A group of mostly tech workers is grading states on their ability to carry out comprehensive programs to "test and trace" for the coronavirus, a primary strategy of public health officials responding to the global pandemic. 

Current and former employees of tech companies including DoorDash and Facebook are posting the grades along with supporting data at testandtrace.com in an effort to push states to prepare by deploying enough tests and hiring more people to carry out contact tracing. Others from outside tech, including a writer for Bloomberg Opinion, are also part of the group. 

According to their grades, six states are fully prepared with sufficient tests and enough people to trace the recent contacts of new infections: Alaska, Hawaii, Montana, North Dakota, Oklahoma and Vermont. 

The group defines test and trace as "identifying people who have come into contact with an infected person (contact tracing), testing them, and then isolating them if they’re sick."

Italy reopens shops, bars after 10-week lockdown

Cafes, restaurants and bars are back open in much of Italy as lockdown restrictions continue to ease. 

Wisconsin governor says Democratic convention will likely be virtual

Wisconsin Gov. Tony Evers, a Democrat, said Monday that the Democratic National Committee will likely host a virtual convention amid the coronavirus pandemic. 

"I want the Democratic convention to happen. But I also want to ensure that there isn't stress on the public health system, nor put the delegates and others that come to the convention in harm's way," Evers said. "I would believe it's likely that it would be virtual but I want to look at the data before I do any recommendation."

The DNC initially planned to have the nominating convention in July in Milwaukee but it was postponed until August due to COVID-19 to give planners more time to determine the best structure for the event. Evers has also had his emergency powers tested in Wisconsin by the GOP legislature and after the state Supreme Court struck down the governor’s stay-at-home order last week. 

Trump admin asks nursing homes to get all residents, staff tested before reopening, though many can't do so

The Trump administration said in press release Monday that before a nursing home can reopen it recommends — but does not require — that all residents and staff at the facility should get a diagnostic test to see if they are positive for COVID-19.

The Centers for Medicare and Medicaid Services also recommended in the press release that states should conduct inspections prior to the reopening of a long-term care facility, and recommended that nursing homes delay reopening until their is a "sustained decrease" in coronavirus cases.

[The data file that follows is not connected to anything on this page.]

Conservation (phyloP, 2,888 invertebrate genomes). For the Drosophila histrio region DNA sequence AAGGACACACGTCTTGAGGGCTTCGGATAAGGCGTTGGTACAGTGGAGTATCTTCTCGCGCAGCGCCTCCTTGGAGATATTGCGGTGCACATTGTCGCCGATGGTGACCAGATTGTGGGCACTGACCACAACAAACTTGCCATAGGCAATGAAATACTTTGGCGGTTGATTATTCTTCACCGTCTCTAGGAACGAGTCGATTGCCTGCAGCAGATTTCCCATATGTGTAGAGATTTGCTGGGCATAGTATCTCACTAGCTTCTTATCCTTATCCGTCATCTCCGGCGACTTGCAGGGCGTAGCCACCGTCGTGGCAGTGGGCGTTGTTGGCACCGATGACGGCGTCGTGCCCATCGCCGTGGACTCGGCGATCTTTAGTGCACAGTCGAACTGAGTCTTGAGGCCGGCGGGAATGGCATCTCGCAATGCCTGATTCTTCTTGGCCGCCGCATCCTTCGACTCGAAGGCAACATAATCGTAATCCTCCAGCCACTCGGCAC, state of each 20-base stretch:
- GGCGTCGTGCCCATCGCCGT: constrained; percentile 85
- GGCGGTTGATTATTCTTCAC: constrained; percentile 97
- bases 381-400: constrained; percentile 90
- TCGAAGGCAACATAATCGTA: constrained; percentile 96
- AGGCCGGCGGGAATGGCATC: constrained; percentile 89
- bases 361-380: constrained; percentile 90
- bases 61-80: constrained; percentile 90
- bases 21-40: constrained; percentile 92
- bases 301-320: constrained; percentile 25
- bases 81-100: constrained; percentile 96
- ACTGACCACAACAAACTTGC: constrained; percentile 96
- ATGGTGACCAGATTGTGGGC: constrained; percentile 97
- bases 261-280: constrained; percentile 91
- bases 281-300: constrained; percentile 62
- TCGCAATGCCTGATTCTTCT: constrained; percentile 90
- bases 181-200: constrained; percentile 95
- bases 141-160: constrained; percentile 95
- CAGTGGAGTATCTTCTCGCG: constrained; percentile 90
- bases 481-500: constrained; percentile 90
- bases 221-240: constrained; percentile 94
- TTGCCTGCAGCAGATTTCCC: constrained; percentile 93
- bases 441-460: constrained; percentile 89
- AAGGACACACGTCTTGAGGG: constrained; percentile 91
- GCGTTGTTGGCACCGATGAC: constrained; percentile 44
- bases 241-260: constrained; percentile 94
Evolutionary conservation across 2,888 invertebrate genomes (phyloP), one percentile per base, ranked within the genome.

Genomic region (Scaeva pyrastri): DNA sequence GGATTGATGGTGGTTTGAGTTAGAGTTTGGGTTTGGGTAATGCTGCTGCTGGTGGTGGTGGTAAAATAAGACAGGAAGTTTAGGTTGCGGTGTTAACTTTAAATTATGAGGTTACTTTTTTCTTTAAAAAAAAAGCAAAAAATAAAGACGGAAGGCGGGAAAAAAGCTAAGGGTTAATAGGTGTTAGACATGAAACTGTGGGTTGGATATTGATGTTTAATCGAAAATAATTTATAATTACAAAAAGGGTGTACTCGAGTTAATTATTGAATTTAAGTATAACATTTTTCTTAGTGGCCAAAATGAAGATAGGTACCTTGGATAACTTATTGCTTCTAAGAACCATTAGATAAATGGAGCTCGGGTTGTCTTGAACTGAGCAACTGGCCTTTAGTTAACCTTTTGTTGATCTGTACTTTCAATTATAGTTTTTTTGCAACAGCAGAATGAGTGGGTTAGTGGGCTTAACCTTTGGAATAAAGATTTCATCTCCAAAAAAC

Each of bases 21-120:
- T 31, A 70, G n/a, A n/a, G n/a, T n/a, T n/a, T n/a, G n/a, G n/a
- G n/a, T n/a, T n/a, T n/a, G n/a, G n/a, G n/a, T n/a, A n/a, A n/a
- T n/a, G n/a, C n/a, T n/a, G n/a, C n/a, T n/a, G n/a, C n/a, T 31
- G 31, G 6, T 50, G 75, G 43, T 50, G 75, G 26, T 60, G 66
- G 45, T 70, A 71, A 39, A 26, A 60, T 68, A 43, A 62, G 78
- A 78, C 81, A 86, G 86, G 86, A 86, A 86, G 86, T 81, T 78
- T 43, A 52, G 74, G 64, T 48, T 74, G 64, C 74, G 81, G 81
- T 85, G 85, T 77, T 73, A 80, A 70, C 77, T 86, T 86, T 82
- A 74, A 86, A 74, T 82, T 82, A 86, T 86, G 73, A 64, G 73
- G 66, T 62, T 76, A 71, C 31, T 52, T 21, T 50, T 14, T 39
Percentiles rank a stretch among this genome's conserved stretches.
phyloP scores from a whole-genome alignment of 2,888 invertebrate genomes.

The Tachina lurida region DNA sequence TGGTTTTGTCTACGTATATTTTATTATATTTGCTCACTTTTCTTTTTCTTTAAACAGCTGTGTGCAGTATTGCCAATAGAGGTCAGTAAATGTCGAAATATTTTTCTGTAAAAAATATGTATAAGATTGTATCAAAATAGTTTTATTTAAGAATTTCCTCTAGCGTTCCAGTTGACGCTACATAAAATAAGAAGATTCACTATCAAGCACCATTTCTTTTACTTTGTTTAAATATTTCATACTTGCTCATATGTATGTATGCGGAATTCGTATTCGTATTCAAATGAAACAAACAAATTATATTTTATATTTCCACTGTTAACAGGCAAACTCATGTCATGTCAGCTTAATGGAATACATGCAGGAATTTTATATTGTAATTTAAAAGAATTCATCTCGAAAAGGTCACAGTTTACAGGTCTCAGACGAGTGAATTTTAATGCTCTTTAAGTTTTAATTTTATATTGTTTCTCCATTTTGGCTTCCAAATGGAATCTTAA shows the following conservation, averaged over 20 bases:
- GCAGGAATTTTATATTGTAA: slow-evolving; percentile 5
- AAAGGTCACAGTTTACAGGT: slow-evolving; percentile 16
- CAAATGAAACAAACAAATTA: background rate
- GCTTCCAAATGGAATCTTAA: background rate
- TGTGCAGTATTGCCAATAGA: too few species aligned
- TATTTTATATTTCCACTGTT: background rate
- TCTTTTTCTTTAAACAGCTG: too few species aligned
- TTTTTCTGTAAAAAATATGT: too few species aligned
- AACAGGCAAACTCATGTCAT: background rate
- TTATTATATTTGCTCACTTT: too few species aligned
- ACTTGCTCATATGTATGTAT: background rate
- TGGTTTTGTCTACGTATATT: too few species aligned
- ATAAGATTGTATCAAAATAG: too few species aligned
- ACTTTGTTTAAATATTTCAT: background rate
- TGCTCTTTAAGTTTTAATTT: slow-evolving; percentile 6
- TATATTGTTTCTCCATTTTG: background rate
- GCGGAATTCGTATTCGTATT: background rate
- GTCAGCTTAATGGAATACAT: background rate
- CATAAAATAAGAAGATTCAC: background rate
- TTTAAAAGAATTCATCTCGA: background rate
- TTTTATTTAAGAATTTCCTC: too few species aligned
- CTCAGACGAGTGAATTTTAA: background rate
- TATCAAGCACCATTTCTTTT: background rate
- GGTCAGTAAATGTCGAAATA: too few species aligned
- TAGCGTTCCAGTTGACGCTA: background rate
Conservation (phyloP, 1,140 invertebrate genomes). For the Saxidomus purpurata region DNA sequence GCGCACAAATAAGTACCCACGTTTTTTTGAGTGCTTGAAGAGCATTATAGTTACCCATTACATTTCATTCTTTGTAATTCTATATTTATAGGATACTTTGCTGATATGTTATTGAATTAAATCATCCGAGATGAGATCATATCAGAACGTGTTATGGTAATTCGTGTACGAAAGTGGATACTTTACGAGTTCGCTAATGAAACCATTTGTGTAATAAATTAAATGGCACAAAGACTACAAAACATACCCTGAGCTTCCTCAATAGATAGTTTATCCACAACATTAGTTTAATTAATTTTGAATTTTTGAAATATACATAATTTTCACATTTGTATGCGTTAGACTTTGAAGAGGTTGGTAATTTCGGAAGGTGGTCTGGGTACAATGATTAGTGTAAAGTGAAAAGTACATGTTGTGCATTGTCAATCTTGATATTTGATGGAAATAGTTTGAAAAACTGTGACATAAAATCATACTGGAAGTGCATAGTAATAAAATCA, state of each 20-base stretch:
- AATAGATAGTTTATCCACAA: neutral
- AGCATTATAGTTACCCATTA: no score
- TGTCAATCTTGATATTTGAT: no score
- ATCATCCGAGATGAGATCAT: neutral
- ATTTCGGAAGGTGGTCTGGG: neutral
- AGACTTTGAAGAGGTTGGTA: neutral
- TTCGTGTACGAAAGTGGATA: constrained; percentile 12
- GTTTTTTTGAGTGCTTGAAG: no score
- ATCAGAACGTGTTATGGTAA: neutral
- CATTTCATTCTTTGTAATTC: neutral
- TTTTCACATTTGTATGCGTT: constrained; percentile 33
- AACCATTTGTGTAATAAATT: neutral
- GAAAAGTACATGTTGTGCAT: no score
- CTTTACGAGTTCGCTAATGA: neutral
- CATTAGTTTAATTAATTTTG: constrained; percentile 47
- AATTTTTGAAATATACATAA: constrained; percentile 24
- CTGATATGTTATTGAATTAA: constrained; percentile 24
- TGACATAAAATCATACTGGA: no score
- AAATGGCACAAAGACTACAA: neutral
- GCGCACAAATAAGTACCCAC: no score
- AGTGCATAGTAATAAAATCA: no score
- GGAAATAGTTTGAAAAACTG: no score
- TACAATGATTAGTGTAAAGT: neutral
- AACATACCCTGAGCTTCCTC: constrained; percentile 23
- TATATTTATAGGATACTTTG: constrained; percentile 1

NBC News reported last week that while the White House was asking states to universally test all nursing home residents and staff over the coming two weeks, many states remain unable to do so, including Vice President Mike Pence's home state of Indiana.

Dropkick Murphys, Bruce Springsteen to livestream show from empty Fenway Park

The Dropkick Murphys will perform a live concert from an empty Fenway Park, the band announced on Monday

The show, dubbed “Streaming Outta Fenway,” a play on the group’s song “Shipping Up to Boston,” will be streamed live on the band’s Facebook, YouTube, Twitter and Twitch pages on May 29 at 6 p.m. EST. Bruce Springsteen will also join from a remote location. Together, they will play a Dropkick Murphys song and a Springsteen song. 

In a post on its website, the group said it is the first band in history to play a full show in an empty sports stadium and the first to play on the dirt and grass of Fenway Park’s infield. The concert, which is free of charge, will raise money for Boston Resiliency Fund, Habitat For Humanity and Feeding America. 

Trump says he's taking hydroxychloroquine to prevent COVID-19

President Donald Trump on Monday said he has been taking hydroxychloroquine, an unproven treatment for COVID-19 that he has vigorously promoted.

“A lot of good things have come out about the hydroxy. A lot of good things have come out. You’d be surprised at how many people are taking it,” Trump said at the White House. “I happen to be taking it, I happen to be taking it… I’m taking it hydroxychloroquine, right now.”

The president said he has been taking the drug for “a couple weeks” and that it was prescribed by the White House doctor. The FDA has warned against its use for COVID-19 outside of a hospital setting due to a risk of serious heart problems.